Matt Bush And The Road To Recovery

FT. MYERS FL - FEBRUARY 22: Matt Bush #44 of the Tampa Bay Rays poses for a portrait during the Tampa Bay Rays Photo Day on February 22 2011 at the Charlotte Sports Complex in Port Charlotte Florida. (Photo by Elsa/Getty Images)

Most Rays fans know the story of Matt Bush. The former #1 overall draft pick by the San Diego Padres who signed a 3.15 million dollar contract and within two weeks had his first alcohol related arrest. In the years that followed Bush was unable to hit as a shortstop was converted to a relief pitcher, tore the ligament in his elbow, and continued to have problems with the law.  In 2008, the Padres had grown weary of him and after signing Cliff Floyd they sent him to the Toronto Blue Jays where he was quickly released for violating the teams zero-tolerance policy set in place for him. By 2009, Matt Bush was out of baseball and was involved in yet another alcohol related arrest, this one caught on video, which showed a young man both hitting rock bottom and crying for help at the same time. 

I began researching the background on Matt Bush out of a personal interest for those stories of individuals who can overcome the long odds or the personal demons that follow them through their careers and lives.  What I found was a compilation of events that culminated in the video of a man crying, a man who had lost hope, and a man who didn't know how to reach out for help. Reading how the Rays convinced him to sign with them, how he has handled his sobriety and seeing him pitch and interact with his teammates this spring has made me into one of the biggest Matt Bush supporters around. For those fans like myself,  who have heard the Matt Bush story in bits and pieces, I have presented the details below the jump, along with the infamous arrest video.

Matt Bush, in his brief professional baseball career, has gone through both phases of alcohol abuse and alcoholism.

 

"I had a serious off-the-field problem with alcohol, and it got to a point where it was kind of running my life,".... "And I couldn't do the things on the field I had done before when I didn't have such a bad problem. It really got to me emotionally and physically."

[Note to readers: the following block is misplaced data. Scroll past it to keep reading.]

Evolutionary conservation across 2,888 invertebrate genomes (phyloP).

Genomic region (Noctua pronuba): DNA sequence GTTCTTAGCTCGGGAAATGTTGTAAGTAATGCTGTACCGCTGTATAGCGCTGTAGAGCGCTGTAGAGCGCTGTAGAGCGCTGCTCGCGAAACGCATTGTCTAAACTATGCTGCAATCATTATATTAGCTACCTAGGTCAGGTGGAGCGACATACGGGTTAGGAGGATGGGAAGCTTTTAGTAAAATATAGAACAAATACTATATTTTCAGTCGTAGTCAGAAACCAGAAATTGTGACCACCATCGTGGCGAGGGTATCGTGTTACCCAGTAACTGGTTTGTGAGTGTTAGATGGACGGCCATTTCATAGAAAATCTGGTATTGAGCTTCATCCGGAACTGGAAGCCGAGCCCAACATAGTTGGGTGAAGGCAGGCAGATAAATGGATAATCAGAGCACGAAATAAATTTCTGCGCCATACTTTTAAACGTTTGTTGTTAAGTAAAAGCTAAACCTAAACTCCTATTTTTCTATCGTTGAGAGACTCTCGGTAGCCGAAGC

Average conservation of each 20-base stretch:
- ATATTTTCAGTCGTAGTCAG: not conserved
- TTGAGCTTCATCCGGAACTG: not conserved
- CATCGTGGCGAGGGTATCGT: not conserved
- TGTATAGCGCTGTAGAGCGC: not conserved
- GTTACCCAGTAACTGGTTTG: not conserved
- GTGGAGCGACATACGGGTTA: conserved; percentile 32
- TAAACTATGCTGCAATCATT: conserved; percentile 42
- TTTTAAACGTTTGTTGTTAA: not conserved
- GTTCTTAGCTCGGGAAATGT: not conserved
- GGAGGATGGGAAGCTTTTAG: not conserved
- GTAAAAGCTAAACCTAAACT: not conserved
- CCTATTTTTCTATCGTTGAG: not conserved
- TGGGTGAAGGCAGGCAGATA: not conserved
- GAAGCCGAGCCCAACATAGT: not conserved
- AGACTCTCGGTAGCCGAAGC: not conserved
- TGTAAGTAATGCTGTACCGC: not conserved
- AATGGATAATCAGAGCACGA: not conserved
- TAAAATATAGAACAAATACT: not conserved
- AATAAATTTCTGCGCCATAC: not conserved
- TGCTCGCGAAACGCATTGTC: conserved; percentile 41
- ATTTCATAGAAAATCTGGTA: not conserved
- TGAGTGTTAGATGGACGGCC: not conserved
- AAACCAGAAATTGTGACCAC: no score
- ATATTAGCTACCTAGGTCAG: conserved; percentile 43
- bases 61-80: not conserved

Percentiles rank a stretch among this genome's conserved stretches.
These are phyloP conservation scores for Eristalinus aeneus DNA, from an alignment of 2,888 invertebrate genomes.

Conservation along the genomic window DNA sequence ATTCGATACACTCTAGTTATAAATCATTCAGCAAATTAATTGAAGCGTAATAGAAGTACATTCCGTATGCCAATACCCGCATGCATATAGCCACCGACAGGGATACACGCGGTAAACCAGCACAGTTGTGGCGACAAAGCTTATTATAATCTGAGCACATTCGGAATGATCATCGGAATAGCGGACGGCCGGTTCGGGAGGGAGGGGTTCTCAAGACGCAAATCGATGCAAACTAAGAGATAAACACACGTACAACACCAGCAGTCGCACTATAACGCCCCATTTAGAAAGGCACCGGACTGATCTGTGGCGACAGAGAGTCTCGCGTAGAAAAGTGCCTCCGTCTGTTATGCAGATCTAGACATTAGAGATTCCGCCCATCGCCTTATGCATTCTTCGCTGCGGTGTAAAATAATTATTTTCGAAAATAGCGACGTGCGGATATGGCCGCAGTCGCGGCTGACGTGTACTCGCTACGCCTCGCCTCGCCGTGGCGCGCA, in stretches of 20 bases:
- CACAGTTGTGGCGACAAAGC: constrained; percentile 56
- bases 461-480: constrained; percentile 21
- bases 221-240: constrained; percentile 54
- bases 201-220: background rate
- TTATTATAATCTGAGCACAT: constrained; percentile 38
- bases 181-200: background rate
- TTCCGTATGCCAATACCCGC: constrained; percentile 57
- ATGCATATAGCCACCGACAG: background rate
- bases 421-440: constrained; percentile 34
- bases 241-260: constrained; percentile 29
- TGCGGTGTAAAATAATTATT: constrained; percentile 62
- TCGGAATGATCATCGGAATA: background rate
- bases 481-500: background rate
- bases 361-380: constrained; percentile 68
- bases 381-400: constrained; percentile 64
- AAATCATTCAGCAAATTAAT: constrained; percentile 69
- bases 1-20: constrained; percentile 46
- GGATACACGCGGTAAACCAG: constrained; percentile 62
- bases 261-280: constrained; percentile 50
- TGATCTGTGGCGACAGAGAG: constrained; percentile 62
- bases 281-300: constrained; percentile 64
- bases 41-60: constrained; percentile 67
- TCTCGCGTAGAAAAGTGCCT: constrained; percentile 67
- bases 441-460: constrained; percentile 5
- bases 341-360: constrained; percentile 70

Matt Bush was the prized local kid drafted #1 overall out of Mission Valley High School by the San Diego Padres in the 2004 draft.  The way the Padres and Bush got together was a unique story in itself. As told by Jim Callis of Baseball America, the Padres were debating between Stephen Drew, Jeff Niemann, and Jered Weaver and even within 6 days prior to the draft, Kevin Towers said his club was leaning heavily toward Drew. Things quickly changed when team owner told GM Kevin Towers that the cost of signing Stephen Drew was too high and to look elsewhere.  Around the same time, Matt Bush called a local scout to alert the Padres of his interest of fulfilling a lifelong dream of becoming a San Diego Padre. Within days, Bush's advisers (MooradSports Management) had worked out a 3.15 million dollar (a Padres team record) contract which was officially announced after the draft, which was the lowest signing bonus given to any overall pick since 2000 (Adrian Gonzalez with the Marlins). Bush was also the first hometown kid drafted since the Twins took Joe Mauer in 2001 and he was the first shortstop drafted #1 overall since Alex Rodriguez was drafted by the Mariners in 1993. 

Two weeks after being drafted and signing his 3.15 million dollar contract, Bush along with his brother Jeremy were arrested in Maricopa County, Arizona for an incident at a local bar (McDuffy's). Bush was charged with three misdemeanors--disorderly conduct, trespassing and underage consumption of alcohol--and one felony, aggravated assault (which was later dropped). He was also cited for underage drinking.  It was also alleged that Bush bit one of the security members on the left arm. The Padres took the incident seriously and suspended Bush and considered legal action to void his contract. The charges were eventually dropped and the Padres lifted their suspension on July 21, with the terms of the resolution made confidential.  After the suspension was lifted Bush continued to struggle with the bat and the glove. He played in 21 games in Rookie Ball withthe Arizona League Padres where he hit .192 in 21 games and .181 in 8 games with the Eugene Emeralds of the low A Northwest League and made a total of 17 errors.

In 2005, Matt Bush reported to the Padres Spring Training complex three weeks before he was required to and had added 13 pounds to his frame.  He seemed to have his life together, acknowledged that he was too cocky coming out of high school and that the events of the previous summer had humbled him, and said that his social life was non-existent.  Bush, still just 19 years old, played the 2005 season as a member of the A ball Fort Wayne Wizards of the Midwest League. Bush struggled with the bat hitting .221/.279/ .296 and the glove as he led the MWL with 38 errors. At the end of the season, Bush had fallen out of the top 20 MWL prospects and the word "bust" was being mentioned and explained by Jim Callis of Baseball America:

Bush was pretty bad at the plate. The consensus was that if you view him in the light of being the No. 1 overall pick, he can't live up to that. Just look at him as a player, and he can do some things. He can become a Gold Glove shortstop, though he'll probably never bat in the upper half of a big league order. We've gone through the saga that led to Bush being the No. 1 overall pick, and while the Padres blew it, other teams would have considered him in the top 10 picks.